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Left To Right Shunt Lesions: Atrial Septal Defect (ASD)

Updated on January 13, 2014

The Different Shunts



This is the commonest congenital heart disease found in adults. This is characterized by the presence of one or more defects in the inter-atrial septum. Based on the developmental defect there are mainly three types- Ostium secondum, Ostium Primum and the sinus venosus type of defects. Ostium secondum defect occurs in the region of the fossa ovalis and this is the commonest. This results from the maldevelopment of the septum second. The only abnormality is the presence of atrial septal defect.

Ostium primum defect is the result of abnormal development of the endocardial cushion. The defect is in the lower portion of the inter-artrial septum. This may be associated with cleft mitral or tricuspid valve resulting in their incompetence. Sinus venosus type of defect occurs in the upper portion of the inter-atrial septum. It is due to the abnormality of development of the upper part of the inter-atrial septum and it is associated with anomalous connection of one or more pulmonary veins to the superior vena cava or right atrium.

In ASD, the blood is shunted from left atrium to right atrium and then to the right ventricule. The right ventricular output and the pulmonary blood flow are considerably increased. This leads to progressive enlargement of the right atrium, right ventricle and pulmonary arteries.

Artria septal defect is found more in females. This may occur as an isolated anomaly or in association with other intracardiac anomalies like pulmonic stenosis or ventricular septal defect. Rheumatic mitral stenosis may coexist with ASD (Lutembacher’s syndrome).

The Shunts

A pulmonic ystolic murmur may be heard. The murmur and the thrill are produced by increased blood flow through the pulmonary valve.
A pulmonic ystolic murmur may be heard. The murmur and the thrill are produced by increased blood flow through the pulmonary valve. | Source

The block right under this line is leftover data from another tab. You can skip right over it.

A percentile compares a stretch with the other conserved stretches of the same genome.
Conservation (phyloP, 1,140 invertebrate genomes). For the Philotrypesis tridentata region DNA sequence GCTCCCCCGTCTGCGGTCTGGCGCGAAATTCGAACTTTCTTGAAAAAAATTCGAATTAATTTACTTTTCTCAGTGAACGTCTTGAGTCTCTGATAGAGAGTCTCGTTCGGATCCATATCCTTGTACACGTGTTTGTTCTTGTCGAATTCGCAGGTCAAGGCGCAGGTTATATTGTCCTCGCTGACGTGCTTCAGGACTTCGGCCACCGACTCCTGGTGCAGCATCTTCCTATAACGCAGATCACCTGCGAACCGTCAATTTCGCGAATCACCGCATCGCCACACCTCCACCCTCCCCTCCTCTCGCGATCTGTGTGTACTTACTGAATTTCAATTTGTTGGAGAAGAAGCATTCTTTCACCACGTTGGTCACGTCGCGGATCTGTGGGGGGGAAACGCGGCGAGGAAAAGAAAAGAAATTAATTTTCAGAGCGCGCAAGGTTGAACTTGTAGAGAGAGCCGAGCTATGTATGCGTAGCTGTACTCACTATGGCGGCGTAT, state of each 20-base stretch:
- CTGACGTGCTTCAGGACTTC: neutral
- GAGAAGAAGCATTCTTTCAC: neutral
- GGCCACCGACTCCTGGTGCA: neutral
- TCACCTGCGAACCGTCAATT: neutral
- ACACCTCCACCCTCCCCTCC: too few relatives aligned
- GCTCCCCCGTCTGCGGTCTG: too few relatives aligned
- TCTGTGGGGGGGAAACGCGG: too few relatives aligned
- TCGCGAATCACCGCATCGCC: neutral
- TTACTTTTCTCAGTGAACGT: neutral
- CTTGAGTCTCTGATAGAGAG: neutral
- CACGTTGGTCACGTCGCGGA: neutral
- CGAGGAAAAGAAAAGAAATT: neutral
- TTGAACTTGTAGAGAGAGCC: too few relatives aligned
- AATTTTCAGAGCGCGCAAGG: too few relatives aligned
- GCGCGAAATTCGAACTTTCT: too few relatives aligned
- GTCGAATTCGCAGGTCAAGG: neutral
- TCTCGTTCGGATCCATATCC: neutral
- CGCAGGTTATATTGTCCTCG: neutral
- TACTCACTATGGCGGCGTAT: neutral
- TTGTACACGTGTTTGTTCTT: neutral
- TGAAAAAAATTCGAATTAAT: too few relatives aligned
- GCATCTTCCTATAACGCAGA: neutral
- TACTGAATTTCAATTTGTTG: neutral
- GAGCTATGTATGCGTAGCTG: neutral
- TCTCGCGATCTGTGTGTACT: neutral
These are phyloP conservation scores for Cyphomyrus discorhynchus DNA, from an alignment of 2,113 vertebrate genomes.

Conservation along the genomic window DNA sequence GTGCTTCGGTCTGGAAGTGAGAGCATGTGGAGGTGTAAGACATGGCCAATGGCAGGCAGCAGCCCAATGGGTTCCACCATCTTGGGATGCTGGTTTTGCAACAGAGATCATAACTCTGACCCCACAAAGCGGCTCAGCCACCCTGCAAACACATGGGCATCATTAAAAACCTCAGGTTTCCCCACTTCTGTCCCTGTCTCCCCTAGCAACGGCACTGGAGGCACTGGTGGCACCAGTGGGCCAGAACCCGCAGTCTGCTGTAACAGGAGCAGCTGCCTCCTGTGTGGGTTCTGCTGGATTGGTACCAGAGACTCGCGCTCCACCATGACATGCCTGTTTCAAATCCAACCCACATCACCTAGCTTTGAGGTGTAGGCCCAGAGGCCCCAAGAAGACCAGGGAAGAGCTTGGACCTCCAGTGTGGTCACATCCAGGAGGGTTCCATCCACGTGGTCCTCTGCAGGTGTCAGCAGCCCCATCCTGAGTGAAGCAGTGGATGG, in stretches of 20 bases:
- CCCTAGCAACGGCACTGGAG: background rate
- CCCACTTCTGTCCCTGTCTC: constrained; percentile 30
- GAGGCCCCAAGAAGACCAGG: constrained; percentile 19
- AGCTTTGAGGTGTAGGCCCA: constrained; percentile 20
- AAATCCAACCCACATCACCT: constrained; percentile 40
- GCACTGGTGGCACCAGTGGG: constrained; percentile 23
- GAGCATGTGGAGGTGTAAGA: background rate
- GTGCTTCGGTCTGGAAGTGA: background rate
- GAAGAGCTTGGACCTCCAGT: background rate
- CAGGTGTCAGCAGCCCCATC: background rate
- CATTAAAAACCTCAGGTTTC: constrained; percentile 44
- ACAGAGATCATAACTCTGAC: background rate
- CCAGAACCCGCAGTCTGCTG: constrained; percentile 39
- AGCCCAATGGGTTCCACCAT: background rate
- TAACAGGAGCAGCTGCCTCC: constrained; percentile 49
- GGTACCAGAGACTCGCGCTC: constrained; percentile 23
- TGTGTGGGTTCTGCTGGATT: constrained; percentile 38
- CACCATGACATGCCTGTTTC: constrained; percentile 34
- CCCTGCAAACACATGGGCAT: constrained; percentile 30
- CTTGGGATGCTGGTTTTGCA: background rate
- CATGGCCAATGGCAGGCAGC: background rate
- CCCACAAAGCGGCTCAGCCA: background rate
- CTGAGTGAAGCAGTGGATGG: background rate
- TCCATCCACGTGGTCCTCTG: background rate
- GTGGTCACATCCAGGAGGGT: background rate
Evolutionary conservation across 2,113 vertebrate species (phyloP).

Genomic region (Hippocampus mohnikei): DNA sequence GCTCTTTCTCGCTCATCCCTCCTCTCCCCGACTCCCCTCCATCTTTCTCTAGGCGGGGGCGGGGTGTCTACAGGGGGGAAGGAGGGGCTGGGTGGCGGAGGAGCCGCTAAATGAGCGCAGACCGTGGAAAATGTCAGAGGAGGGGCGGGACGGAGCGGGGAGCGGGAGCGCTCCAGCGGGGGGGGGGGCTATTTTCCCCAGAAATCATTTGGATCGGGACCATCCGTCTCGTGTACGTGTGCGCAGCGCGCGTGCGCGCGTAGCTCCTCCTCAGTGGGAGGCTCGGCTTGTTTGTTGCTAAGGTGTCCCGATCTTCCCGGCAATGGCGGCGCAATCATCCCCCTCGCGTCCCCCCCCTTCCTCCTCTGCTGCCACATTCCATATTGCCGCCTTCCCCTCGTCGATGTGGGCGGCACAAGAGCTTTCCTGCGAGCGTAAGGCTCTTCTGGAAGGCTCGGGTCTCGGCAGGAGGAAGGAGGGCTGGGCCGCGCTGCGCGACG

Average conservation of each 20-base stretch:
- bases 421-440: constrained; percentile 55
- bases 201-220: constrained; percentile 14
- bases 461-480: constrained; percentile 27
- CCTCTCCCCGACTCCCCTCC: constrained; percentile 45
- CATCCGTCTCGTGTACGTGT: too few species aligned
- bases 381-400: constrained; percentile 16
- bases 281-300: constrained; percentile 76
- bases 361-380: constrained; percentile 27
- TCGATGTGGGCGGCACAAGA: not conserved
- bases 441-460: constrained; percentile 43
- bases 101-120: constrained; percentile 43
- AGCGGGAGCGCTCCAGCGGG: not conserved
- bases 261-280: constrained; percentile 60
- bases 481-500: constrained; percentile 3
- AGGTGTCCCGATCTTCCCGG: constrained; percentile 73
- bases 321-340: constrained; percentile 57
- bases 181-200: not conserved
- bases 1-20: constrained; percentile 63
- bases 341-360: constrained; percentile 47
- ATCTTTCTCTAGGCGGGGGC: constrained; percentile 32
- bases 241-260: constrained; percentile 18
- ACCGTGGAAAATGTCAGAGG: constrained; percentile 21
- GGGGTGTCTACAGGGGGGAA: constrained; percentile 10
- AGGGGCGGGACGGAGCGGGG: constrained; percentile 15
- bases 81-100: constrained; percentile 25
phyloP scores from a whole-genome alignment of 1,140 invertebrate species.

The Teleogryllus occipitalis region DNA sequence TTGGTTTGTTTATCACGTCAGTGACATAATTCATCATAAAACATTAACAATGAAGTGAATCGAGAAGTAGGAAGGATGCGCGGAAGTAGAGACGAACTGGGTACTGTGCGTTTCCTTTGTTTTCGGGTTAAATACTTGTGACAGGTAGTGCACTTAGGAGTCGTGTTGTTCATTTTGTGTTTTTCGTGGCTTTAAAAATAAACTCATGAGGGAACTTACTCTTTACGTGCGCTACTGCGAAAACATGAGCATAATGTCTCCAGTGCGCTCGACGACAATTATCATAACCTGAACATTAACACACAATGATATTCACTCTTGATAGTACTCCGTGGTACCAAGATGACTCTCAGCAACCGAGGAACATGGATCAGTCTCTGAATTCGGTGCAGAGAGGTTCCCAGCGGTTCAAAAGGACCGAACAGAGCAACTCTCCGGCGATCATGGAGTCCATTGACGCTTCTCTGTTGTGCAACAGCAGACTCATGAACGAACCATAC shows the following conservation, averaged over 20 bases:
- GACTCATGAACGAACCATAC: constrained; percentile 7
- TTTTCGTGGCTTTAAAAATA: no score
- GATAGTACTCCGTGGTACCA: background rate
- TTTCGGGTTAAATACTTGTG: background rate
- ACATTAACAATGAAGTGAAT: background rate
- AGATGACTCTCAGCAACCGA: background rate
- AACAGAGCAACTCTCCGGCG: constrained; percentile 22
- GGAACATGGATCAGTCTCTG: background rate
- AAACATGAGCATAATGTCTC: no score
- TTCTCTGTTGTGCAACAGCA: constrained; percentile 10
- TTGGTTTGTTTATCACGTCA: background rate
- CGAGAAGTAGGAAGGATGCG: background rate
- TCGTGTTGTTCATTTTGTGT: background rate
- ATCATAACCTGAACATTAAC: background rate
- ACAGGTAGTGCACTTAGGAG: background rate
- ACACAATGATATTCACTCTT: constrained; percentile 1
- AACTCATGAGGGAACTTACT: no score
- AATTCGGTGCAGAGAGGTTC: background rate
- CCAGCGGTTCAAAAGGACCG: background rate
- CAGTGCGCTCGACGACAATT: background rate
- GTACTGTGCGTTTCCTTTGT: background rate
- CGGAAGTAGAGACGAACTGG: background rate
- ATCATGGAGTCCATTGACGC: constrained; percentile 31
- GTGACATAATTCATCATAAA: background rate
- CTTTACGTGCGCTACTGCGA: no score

Clinical Features

Palpitation and recurrent respiratory infection are the usual symptoms. Effort intolerance usually develops in the third and fourth decades and thereafter features of congestive heart failure develop. Clinically, there is cardiac enlargement with hyperactive precordium as a result of right ventricular enlargement. Pulmonary artery pulsation is felt in the left second intercostals space. In some cases, a systolic thrill may be felt over the upper part of the sternum on the left. A pulmonic ystolic murmur may be heard. The murmur and the thrill are produced by increased blood flow through the pulmonary valve. The second sound in the pulmonary area is widely split since the pulmonic valve closure is delayed by the larger volume of blood to be ejected by the right ventricle. During inspiration more venacaval blood flows into the right side of the heart and during expiration more of left atrial blood flows through the shunt. These phenomena account for the ejection of the same quantity of blood across the pulmonary valve during inspiration and expiration. Therefore, the split of the pulmonary second sound remains fixed. This is the single most characteristic feature of ASD. Increased flow across the tricuspid valve during diastole may produce a tricuspid mid-diastolic murmur, best heard along the left lower sterna border. This is usually preceded by a right ventricular third heart sound.

Course And Prognosis

Small atrial septal defect may remain asymptomatic. When the shunt is large, the right-sided chambers progressively enlarge. Pulmonary hypertension develops in course of time. The pulmonary pressure may be elevated to high levels and the same is reflected in the right ventricule and right atrium. When right atrial pressure exceeds that of the left atroum, the blood flow is reversed and this leads to the development of central cyanosis. This phenomenon is called Eisenmenger Syndrome. Thereafter, the course is rapidly downhill and death occurs due to congestive heart failure. Primum type of ASD carries a poorer prognosis than the secondum type. Other complications include paradoxical embolism, arrhythmias like atrial fibrillation and very rarely infective endocarditis.


Atrial septal defect can be repaired surgically. Surgery is preferably done before marked elevation of pulmonary artery pressure develops. Cases with severe irreversible pulmonary hypertension are not suitable for surgery.

© 2014 Funom Theophilus Makama


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